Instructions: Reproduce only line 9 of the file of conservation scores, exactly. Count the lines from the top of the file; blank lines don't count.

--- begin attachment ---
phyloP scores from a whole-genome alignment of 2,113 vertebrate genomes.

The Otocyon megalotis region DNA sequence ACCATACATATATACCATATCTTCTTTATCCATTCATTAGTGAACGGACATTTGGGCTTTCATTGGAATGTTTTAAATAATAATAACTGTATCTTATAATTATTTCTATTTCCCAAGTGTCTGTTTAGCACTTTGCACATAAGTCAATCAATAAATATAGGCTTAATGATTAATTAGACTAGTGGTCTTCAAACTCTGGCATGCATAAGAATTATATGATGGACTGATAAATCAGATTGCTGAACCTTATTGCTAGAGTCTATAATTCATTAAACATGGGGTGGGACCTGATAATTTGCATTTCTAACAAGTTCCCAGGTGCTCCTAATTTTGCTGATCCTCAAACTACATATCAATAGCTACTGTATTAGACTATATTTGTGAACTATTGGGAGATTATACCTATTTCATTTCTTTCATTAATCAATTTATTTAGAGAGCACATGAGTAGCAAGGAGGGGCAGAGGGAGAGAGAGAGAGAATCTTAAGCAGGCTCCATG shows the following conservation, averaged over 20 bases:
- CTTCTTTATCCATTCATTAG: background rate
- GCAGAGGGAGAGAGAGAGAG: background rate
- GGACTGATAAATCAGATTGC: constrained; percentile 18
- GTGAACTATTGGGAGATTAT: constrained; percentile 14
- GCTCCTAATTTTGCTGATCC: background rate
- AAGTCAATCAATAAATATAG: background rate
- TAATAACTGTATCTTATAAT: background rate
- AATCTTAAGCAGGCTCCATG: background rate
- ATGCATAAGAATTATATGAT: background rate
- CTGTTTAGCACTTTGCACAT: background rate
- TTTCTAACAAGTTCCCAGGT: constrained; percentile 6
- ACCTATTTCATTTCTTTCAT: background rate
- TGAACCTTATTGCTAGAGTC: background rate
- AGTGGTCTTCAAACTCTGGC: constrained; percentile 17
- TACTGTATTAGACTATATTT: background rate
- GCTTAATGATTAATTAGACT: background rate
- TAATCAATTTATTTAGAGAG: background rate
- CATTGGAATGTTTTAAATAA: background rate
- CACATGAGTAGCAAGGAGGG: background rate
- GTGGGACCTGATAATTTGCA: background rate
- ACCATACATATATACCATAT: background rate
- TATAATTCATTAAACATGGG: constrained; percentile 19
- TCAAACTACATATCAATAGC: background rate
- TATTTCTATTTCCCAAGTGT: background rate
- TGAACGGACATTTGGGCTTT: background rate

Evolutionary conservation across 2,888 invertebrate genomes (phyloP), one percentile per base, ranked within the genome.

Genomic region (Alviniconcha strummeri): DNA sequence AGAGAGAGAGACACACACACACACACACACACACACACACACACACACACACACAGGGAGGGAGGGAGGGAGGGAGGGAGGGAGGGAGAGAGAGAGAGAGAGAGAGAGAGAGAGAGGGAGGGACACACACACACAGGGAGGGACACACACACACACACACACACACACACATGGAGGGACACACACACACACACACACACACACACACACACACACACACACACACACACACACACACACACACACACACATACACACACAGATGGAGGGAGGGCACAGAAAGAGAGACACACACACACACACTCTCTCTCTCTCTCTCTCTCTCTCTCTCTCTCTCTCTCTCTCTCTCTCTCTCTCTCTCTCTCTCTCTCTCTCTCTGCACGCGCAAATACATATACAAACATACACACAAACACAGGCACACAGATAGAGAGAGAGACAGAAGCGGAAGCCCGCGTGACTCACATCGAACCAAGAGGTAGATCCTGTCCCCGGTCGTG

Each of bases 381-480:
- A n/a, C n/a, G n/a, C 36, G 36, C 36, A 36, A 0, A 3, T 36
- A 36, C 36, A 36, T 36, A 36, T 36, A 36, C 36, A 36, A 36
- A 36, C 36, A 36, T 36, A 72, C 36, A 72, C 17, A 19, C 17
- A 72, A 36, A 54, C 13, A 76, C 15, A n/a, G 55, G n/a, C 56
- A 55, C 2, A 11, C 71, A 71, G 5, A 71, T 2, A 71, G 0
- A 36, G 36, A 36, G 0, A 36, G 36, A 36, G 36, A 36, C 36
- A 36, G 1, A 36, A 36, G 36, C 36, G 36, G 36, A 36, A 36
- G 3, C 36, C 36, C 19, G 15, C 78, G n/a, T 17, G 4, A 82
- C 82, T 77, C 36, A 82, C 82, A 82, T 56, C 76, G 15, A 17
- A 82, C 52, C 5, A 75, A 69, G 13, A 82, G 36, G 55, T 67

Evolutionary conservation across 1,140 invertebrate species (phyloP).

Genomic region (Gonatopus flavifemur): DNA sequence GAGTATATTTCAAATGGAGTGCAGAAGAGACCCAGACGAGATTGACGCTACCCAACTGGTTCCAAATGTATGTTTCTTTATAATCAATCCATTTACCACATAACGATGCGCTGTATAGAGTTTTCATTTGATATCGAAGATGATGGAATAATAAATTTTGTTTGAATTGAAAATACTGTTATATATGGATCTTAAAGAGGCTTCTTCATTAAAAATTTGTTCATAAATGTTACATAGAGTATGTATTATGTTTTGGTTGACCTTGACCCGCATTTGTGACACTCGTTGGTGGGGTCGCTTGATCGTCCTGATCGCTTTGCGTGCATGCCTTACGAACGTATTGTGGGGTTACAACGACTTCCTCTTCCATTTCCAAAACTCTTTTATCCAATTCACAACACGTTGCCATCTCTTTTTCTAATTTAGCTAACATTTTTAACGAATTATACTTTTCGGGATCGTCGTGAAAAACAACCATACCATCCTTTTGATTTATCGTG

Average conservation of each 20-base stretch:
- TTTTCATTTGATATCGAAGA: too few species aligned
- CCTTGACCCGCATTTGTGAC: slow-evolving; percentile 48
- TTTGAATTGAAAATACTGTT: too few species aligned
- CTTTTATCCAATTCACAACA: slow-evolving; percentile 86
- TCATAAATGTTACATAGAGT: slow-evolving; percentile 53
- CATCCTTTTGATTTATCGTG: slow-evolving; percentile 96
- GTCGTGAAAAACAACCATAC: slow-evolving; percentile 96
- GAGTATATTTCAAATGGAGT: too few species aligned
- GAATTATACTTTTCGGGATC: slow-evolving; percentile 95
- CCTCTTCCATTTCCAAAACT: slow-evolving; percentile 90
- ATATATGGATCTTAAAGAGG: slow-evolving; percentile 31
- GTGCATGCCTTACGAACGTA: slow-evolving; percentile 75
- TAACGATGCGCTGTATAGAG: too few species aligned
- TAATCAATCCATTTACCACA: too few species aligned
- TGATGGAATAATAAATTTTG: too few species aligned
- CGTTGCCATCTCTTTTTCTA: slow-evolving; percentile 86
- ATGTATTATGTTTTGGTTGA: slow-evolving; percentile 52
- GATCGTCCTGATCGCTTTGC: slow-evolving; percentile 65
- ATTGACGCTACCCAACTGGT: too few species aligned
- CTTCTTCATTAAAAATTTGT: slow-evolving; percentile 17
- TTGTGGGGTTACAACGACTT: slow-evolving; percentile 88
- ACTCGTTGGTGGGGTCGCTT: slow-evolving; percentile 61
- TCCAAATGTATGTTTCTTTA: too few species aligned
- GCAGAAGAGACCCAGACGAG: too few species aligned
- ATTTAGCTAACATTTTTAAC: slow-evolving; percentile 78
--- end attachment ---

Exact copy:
- TAATAACTGTATCTTATAAT: background rate